I feel compelled to write in response to the recent furore in some of the less contemplative areas of our print and digital media in reaction to an incomplete new work by artist Sam Firth. The film Stay the Same, as reported in the Daily Telegraph, Daily Mail and Scottish Sun earlier this week, involves Firth filming herself standing still for ten minutes every day at the same time and in the same place, in front of a loch on the Knoydart Peninsula in Scotland. Beginning on 22nd June last year she intends to repeat this process for a full twelve months after which time she will edit the sixty-odd hours of accumulated footage into a short twenty minute film. The film has been funded by a jointly awarded grant of £10,000 from the British Film Institute and Creative Scotland which are both publicly funded bodies.
With headlines such as: “Woman paid £160 an hour from public money to stand still by a loch” (Daily Telegraph 6/2/12), “Taxpayers' money spent on giving artist £160 an hour to stand motionless beside a lake (sic)” (Daily Mail 6/2/12), and “Money for nothing: Filmmaker’s £10k grant to stand beside loch” (The Scottish Sun 6/2/12) it is clear where the focus of the fracas lies. The issue is two-fold: a lack of understanding of art in large portions of the general population, and the question of how do we place a value on art.
In this case the second point is the easiest to deal with. The £160 an hour mentioned in the headlines is the actual time spent filming. The project itself lasts a year, much more than a year when pre- and post-production are taken into account. £10,000 for over a year’s work does not sound like a particularly high wage to me. In fact, according to the report A Minimum Income Standard for the UK in 2011, published in July last year by the Joseph Rowntree Foundation, “a single person needs to earn at least £15,000 a year before tax in 2011, to afford a minimum acceptable standard of living.” (www.jrf.org.uk/publications/minimum-income-standard-uk-2011)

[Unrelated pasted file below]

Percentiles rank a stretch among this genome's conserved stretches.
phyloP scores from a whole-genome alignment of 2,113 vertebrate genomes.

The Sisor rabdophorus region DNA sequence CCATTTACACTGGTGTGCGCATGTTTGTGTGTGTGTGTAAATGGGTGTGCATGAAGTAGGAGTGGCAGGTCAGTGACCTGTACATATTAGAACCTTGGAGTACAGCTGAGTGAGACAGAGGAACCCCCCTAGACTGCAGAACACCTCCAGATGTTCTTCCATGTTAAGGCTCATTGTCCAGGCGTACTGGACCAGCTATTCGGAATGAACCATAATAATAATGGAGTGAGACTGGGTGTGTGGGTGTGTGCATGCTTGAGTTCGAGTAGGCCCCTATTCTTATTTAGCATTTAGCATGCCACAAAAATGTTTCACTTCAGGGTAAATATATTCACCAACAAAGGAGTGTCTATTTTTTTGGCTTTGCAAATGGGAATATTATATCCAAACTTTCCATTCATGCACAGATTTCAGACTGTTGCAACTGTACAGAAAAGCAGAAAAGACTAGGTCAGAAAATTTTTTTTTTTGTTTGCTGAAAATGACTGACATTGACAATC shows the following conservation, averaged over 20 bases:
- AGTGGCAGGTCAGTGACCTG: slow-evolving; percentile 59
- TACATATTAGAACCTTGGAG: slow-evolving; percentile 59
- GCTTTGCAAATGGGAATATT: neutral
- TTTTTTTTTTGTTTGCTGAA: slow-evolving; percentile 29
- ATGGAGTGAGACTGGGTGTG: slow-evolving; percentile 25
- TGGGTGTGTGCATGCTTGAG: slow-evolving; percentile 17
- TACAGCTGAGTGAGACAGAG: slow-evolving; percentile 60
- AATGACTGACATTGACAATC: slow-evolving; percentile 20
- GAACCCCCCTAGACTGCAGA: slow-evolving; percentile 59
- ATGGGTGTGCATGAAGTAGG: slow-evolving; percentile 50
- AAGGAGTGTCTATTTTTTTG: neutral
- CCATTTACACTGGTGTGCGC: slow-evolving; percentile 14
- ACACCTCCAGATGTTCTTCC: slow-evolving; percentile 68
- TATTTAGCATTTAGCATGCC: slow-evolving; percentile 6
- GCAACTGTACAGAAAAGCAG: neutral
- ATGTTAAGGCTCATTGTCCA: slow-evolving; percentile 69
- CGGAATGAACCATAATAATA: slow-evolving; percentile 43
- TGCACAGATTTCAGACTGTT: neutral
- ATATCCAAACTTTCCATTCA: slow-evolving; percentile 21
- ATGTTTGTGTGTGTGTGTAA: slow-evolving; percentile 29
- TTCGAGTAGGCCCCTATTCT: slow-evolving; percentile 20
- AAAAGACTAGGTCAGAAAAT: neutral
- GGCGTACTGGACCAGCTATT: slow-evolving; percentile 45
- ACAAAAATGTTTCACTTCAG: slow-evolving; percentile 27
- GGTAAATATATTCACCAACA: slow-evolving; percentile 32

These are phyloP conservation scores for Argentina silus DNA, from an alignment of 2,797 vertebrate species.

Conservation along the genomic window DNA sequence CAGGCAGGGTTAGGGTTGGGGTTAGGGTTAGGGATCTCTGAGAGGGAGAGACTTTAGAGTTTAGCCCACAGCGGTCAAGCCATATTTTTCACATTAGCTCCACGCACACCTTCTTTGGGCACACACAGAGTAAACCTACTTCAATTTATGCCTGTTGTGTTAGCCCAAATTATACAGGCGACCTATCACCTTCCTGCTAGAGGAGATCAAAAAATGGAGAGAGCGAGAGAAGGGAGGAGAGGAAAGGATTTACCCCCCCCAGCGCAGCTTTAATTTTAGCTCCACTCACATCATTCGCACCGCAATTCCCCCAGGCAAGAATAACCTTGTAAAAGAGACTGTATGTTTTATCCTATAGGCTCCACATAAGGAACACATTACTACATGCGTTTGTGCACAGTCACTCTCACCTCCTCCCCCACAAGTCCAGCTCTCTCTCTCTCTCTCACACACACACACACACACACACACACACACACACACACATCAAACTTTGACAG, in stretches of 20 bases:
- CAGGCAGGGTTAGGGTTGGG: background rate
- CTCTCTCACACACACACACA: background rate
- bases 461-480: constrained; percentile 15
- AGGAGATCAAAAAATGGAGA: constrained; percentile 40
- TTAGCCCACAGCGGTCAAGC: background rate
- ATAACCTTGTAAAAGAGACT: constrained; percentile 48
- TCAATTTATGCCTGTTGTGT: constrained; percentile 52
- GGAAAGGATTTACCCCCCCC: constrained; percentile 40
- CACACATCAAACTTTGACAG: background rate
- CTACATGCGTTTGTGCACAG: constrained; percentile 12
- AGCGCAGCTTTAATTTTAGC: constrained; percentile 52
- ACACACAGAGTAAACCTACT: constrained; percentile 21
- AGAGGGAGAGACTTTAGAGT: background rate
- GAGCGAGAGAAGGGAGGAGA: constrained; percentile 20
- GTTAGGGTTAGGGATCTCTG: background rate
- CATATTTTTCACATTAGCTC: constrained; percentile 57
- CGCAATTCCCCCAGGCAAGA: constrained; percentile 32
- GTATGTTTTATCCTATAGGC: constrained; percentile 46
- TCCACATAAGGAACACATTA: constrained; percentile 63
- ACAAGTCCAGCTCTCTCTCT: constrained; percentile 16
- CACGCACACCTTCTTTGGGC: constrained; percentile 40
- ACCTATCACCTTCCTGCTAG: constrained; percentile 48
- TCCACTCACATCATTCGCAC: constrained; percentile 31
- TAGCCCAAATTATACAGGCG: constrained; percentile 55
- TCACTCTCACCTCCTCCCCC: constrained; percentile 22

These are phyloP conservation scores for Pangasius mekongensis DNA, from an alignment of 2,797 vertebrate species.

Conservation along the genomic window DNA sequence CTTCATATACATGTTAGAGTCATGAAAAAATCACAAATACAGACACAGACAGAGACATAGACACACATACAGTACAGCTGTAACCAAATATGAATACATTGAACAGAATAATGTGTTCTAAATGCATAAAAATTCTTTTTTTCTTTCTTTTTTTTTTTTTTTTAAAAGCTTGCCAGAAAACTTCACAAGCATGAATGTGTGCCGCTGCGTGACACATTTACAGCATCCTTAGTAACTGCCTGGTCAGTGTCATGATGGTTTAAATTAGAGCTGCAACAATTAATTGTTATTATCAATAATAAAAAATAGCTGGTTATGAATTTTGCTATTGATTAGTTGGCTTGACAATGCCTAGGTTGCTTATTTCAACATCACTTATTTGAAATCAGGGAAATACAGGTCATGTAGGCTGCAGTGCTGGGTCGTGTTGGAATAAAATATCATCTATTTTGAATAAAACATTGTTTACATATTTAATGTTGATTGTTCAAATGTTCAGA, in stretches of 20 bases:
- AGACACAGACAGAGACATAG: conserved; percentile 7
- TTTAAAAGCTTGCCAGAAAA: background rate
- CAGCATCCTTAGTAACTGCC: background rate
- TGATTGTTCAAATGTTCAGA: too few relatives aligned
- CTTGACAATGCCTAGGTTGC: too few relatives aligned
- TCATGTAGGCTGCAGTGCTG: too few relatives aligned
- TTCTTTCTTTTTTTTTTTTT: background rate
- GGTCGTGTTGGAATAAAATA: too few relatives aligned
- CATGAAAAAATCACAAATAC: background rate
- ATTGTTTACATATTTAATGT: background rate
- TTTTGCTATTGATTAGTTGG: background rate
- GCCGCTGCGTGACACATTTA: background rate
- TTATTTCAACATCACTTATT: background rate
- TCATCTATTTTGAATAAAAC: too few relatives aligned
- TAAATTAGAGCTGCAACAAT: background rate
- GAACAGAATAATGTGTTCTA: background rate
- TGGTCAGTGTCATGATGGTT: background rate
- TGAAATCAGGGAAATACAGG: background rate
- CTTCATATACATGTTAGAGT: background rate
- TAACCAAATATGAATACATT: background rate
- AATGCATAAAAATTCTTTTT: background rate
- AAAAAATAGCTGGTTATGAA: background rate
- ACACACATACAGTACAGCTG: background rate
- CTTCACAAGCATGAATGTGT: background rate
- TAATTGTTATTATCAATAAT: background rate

The issue of understanding is much harder to address. Like any specialism there is a language to art. If you are not conversant with the language you will find it difficult to comprehend. In order to comprehend a language you would be expected to make a certain amount of effort. You can’t, for example, expect to understand the intricacies of quantum mechanics without putting in some work on the subject. It is the same with art. Sam Firth’s film, in an incredibly simple and elegant way, addresses a diverse range of complex concerns, such as identity, place, time, change, and aging. By placing herself so directly into the film she becomes the subject of the work as much as the landscape behind her and her relationship to it.
It is a work with numerous precedents. The discomfort of staring silently into the intrusive lens of a camera is a subject explored most famously by Andy Warhol in his Screen Tests of 1964-66 and much more recently by Noah Kalina. Kalina took a photograph of himself everyday between January 11th 2000 and July 31st 2006 and uploaded the result onto YouTube (Noah takes a photo of himself everyday for 6 years) where currently it has been viewed over 22 million times and has inspired many other similar films. The comparative artistic merit of the two works is another, though not entirely unconnected, debate, but the fact that a work like Kalina’s can go viral on the internet and yet a work like Firth’s can cause such indignation says much about the hostility towards and misunderstanding of the art world shown by large proportions of the population. And this misunderstanding isn’t helped by the lazy and ignorant journalism shown this week in the reaction to Sam Firth’s film Stay the Same.